Presentation on theme: "Principles of Landscape Ecology ENVS*3320 Instructors: Dr. Shelley Hunt (Module 1) Rm. 2226, Bovey Building x53065 Dr. Rob Corry (Module."— Presentation transcript:
Principles of Landscape Ecology ENVS*3320 Instructors: Dr. Shelley Hunt (Module 1) Rm. 2226, Bovey Building email@example.com x53065 Dr. Rob Corry (Module 2)
MODULE 1 UNDERSTANDING THE BIOPHYSICAL LANDSCAPE: BASIC PRINCIPLES AND ECOLOGICAL BASES OF LANDSCAPE ECOLOGY 1. History and basic principles 2. Land(scape) Classification 3. Spatial and temporal dimensions of landscapes 4. Ecological theory and the study of landscapes 5. Pattern and process in landscapes 6. Conserving forest biodiversity: landscape considerations
A current landscape-scale issue in forest ecology: -the new forest management paradigm of designing forest harvesting practices to emulate natural disturbances such as forest fire…
Forest Management Guide for Natural Disturbance Pattern Emulation
-Huffaker’s experiments with oranges and mites in 1950s -Demonstrated that spatial heterogeneity was needed to sustain populations of mites and their predators -in a ‘patch’ of only oranges, the predators ‘won’ -when spatial variability was introduced (rubber balls, barriers, oranges partially covered in paper), both prey and predator populations were sustained
What is a landscape? “a kilometres-wide area where a cluster of interacting stands or ecosystems is repeated in similar form” - R. Forman, 1981 Later simplified to… “a kilometres-wide mosaic over which local ecosystems recur” - R. Forman, 1995
What is a landscape? “a landscape is an area that is spatially heterogeneous in at least one factor of interest” - M. Turner et al., 2001 There are many definitions – common to most is the idea that… “a landscape is a mosaic of different elements (patches) and that the variety of the elements creates heterogeneity within an area” - J. Wiens 2002 (patches can be types of habitat, vegetation types, land uses…)
Landscape = mosaic of patches or ecosystems (e.g. conifer forest, mixed forest, wetland, lake)
Region = mosaic of landscapes (agricultural, suburban, natural, etc.)
Landscape components compositional vegetation types habitats land-use types (the kinds of patches making up the landscape) structural heterogeneity patch sizes connectivity (physical configuration of patches) functional boundary flows disturbance spread (movement of organisms, materials, disturbances through the landscape)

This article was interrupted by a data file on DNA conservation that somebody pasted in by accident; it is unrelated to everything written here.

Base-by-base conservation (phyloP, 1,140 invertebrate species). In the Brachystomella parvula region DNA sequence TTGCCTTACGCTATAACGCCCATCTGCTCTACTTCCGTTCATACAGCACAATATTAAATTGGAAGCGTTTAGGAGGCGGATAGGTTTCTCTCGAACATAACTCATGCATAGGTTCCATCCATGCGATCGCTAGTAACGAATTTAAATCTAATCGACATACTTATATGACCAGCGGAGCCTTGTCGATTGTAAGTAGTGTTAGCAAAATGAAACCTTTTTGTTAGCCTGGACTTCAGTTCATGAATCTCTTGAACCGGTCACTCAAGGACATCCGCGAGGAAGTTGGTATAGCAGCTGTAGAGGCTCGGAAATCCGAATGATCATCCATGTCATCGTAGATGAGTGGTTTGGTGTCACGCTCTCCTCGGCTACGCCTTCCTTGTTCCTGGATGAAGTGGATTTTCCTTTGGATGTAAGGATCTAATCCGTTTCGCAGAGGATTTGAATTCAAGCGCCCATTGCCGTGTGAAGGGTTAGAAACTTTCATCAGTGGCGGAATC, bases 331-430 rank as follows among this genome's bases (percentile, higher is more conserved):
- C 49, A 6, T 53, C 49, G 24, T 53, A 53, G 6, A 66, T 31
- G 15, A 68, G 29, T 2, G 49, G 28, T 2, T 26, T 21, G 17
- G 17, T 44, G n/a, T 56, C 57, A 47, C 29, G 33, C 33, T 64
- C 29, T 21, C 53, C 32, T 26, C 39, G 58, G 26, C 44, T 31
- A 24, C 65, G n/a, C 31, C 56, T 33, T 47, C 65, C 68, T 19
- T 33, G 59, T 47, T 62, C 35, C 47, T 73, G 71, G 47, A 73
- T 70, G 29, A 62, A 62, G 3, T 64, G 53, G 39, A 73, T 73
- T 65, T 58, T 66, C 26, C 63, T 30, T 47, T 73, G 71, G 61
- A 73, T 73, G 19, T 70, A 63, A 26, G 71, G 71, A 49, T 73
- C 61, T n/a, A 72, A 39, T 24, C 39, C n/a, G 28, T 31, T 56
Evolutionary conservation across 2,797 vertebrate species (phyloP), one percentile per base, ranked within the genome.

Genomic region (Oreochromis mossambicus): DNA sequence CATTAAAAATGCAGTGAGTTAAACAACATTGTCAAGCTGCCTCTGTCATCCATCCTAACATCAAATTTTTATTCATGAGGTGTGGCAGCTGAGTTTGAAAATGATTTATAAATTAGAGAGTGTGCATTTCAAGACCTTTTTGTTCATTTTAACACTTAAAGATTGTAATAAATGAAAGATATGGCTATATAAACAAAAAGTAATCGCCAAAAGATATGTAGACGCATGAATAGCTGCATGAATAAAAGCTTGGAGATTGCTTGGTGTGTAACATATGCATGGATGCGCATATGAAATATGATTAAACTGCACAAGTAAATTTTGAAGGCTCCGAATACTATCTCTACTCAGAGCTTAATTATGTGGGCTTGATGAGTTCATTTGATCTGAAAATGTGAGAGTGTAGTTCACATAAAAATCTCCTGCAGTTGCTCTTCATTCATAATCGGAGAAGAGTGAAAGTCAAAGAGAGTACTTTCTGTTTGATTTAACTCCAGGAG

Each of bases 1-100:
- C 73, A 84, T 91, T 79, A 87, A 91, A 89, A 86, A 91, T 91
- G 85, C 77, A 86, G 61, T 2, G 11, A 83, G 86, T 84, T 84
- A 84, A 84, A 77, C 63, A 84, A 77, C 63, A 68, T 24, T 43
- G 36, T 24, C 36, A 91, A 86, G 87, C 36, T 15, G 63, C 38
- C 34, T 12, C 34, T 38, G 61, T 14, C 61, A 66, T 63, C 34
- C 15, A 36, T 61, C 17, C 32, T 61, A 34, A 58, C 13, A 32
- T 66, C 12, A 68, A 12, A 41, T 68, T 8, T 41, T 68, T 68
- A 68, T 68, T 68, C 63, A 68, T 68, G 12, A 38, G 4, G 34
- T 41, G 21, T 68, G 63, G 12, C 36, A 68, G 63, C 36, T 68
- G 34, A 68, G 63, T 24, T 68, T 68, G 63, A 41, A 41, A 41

Characterizing landscape structure Patch measures: Size Shape Perimeter Perimeter:area ratio Corridor width, length, etc. Mosaic measures: Patch number Patch diversity Connectivity Patch dispersion etc.
“the study of spatial variation in landscapes at a variety of scales. It includes the biophysical and societal causes and consequences of landscape heterogeneity. Above all, it is broadly interdisciplinary”. -IALE “landscape ecology emphasizes the interaction between spatial pattern and ecological processes, that is, the causes and consequences of spatial heterogeneity across a range of scales” -M. Turner et al. 2001 What is landscape ecology?
“the goals of landscape ecology are to describe, understand the causes of, and interpret the ecological implications that arise from landscape pattern” -J.P. Kimmins
Core themes (from IALE): “-the spatial pattern or structure of landscapes, ranging from wilderness to cities, -the relationship between pattern and process in landscapes, -the relationship of human activity to landscape pattern, process and change, -the effect of scale and disturbance on the landscape” What is landscape ecology?
What is ecology? Ecology oikos (house) + logos (the study of) -developed as a branch of biological science 1.Growing realization that plants, animals and their environment were interrelated - much of the early knowledge was developed from practical needs, such as in agriculture 2. Recognition that humans, like any other organism, are not immune from resource limitation (Malthus) influenced Darwin…
So… From: natural history (collection, description, classification) The study of the interactions that determine the distribution and abundance of organisms (Krebs) To: ecology The study of the structure and function of nature (Odum) What is ecology? …led to more interest in understanding the mechanisms behind observed patterns/phenomena in nature
Ecology: -a relatively new science -still developing as an experimental science (vs. purely descriptive) -different branches include autecology, population ecology, community ecology, ecosystem ecology, landscape ecology
What is ecology? -the study of the interrelationships between organisms and their biotic and abiotic environment -concerned with levels of biological organization from the organism upwards
Landscape ecology differs from other branches of ecology by… -”explicitly addressing the importance of spatial configuration And… -often focusing on spatial extents much larger than those traditionally studied in ecology” -M. Turner et al. 2001
History and development of landscape ecology European school (human and cultural dimensions) North American school (biophysical dimension) Unified discipline of landscape ecology?